Wow, Ben, you sure know how to jump start a person’s week. I joined Ben’s blog walk last week because I thought it would be interesting to write on a given topic every week – and to read what other bloggers had to say on the same topic. Last week’s topic was pretty easy and I breezed through it without any problem. This week’s topic actually took my breath away when I read it. I’ve been thinking about this topic for two days now and I’m telling you my brain is getting a real workout. First I had to figure out what my opinion was on the topic . . . and then I had to figure out how to put my thoughts into a coherent answer. Yikes. Hang on people. This might be a very bumpy ride!
My first instinct is to answer "yes" to this. Think of all the diseases that could be cured! The lives that could be changed! We could make such progress in diseases such as Parkinson’s, Alzheimer’s, Cerebral Palsy, ALS, help those with spinal cord injuries. We could give the victims of these horrible diseases and afflictions (and their families) hope that things will get better – and maybe erase these horrible things from the face of the Earth so that no one will ever have to suffer from them ever again.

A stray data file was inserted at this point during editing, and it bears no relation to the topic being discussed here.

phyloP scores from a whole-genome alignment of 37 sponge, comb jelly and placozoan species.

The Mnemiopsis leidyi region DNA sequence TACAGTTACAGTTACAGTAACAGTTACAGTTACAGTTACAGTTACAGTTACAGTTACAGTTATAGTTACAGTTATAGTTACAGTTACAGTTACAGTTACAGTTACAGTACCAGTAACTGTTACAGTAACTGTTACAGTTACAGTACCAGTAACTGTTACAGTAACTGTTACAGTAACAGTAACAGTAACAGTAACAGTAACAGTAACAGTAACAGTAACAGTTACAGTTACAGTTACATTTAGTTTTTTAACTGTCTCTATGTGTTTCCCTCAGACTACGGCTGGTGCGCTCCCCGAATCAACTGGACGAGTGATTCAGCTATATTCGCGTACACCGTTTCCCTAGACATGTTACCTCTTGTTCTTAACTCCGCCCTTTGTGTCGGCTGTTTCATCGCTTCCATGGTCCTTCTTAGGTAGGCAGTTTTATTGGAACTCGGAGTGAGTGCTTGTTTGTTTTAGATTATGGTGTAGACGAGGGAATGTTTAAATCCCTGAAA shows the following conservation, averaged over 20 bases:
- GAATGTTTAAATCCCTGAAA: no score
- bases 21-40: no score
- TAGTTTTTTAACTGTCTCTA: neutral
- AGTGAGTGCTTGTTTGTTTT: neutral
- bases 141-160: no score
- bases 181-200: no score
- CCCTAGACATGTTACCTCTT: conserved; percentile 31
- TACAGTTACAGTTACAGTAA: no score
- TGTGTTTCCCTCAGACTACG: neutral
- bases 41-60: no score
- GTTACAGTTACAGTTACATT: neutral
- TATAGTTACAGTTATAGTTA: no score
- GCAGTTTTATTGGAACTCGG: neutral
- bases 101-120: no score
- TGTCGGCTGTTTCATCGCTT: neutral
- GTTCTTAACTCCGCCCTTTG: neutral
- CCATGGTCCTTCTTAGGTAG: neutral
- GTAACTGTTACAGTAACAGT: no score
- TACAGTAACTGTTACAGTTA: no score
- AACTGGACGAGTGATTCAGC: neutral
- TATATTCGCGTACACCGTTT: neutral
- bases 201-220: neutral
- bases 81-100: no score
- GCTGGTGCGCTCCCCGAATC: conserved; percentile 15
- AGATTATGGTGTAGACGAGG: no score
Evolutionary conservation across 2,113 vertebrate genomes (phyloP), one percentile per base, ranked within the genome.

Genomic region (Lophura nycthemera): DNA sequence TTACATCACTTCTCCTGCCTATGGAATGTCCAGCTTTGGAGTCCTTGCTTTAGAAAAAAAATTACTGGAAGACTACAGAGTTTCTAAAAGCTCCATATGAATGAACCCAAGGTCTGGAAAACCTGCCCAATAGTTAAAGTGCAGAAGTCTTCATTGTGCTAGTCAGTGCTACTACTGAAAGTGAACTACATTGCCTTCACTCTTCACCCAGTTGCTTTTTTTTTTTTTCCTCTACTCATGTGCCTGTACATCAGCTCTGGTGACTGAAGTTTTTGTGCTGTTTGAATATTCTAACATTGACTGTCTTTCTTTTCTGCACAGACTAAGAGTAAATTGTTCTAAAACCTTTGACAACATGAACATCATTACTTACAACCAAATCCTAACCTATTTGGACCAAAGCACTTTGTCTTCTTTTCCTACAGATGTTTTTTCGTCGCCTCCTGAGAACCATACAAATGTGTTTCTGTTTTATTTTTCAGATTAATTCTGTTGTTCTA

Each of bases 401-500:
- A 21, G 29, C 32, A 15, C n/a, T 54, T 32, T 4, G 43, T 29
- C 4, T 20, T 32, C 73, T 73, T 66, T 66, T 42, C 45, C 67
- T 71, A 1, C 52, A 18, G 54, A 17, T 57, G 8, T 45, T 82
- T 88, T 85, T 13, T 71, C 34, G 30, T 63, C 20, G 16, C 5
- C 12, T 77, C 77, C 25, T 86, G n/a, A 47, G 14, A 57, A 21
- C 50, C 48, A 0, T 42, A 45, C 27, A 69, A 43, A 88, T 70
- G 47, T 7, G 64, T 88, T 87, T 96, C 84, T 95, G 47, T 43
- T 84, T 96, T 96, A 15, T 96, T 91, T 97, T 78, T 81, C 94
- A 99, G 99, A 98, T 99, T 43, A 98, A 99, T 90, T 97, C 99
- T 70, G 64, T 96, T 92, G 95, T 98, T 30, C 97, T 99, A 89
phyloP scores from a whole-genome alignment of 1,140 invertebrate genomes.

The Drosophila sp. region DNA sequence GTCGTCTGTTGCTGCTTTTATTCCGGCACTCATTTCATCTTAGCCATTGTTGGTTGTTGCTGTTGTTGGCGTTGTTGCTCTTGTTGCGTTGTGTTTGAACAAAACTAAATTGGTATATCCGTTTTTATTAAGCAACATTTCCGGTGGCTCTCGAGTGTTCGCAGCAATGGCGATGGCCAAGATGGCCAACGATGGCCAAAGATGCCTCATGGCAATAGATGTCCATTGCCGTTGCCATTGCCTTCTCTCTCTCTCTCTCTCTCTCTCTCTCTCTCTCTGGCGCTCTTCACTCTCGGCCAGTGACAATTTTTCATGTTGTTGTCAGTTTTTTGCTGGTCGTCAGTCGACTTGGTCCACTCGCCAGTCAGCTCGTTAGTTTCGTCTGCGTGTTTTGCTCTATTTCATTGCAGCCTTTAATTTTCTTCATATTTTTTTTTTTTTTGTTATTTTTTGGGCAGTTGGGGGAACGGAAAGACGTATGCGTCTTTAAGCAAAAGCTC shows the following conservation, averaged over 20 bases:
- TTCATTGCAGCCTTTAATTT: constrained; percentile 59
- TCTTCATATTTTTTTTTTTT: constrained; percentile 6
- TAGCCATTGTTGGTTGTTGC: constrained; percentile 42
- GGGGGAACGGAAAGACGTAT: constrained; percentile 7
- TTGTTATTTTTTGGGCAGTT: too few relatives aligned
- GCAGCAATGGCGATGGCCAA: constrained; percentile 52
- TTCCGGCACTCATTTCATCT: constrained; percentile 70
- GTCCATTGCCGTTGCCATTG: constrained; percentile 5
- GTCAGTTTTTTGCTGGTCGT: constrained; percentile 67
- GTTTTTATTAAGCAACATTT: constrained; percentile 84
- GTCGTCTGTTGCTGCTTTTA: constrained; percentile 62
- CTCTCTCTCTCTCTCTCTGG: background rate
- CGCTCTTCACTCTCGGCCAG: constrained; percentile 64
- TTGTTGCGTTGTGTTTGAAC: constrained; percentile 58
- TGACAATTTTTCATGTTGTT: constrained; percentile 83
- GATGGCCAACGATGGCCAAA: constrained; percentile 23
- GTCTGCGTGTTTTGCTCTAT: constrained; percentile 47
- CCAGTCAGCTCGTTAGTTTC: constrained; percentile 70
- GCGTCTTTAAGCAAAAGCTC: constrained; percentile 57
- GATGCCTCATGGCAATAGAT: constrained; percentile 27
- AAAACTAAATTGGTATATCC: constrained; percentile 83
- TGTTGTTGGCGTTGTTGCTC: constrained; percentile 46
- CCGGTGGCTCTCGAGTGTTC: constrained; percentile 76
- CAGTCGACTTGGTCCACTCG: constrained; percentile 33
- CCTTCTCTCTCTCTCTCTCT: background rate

But . . . and you knew there was going to be a "but" to this . . . there are ethical questions that go along with this issue. How do we get the stem cells for the research? What about the use of embryonic stem cells? There’s also the question of "just because we can do something, does that mean that we should do something?" The treatments and/or cures that are developed are going to be pricey. What about the people who really need the treatment/cure but can’t afford it? Does that mean that only the rich can benefit from the research? Unfortunately, I don’t have an easy answer for any of those questions.
So what’s the answer to a question like this? Somehow my "yes, but . . . " answer just doesn’t seem adequate. . . .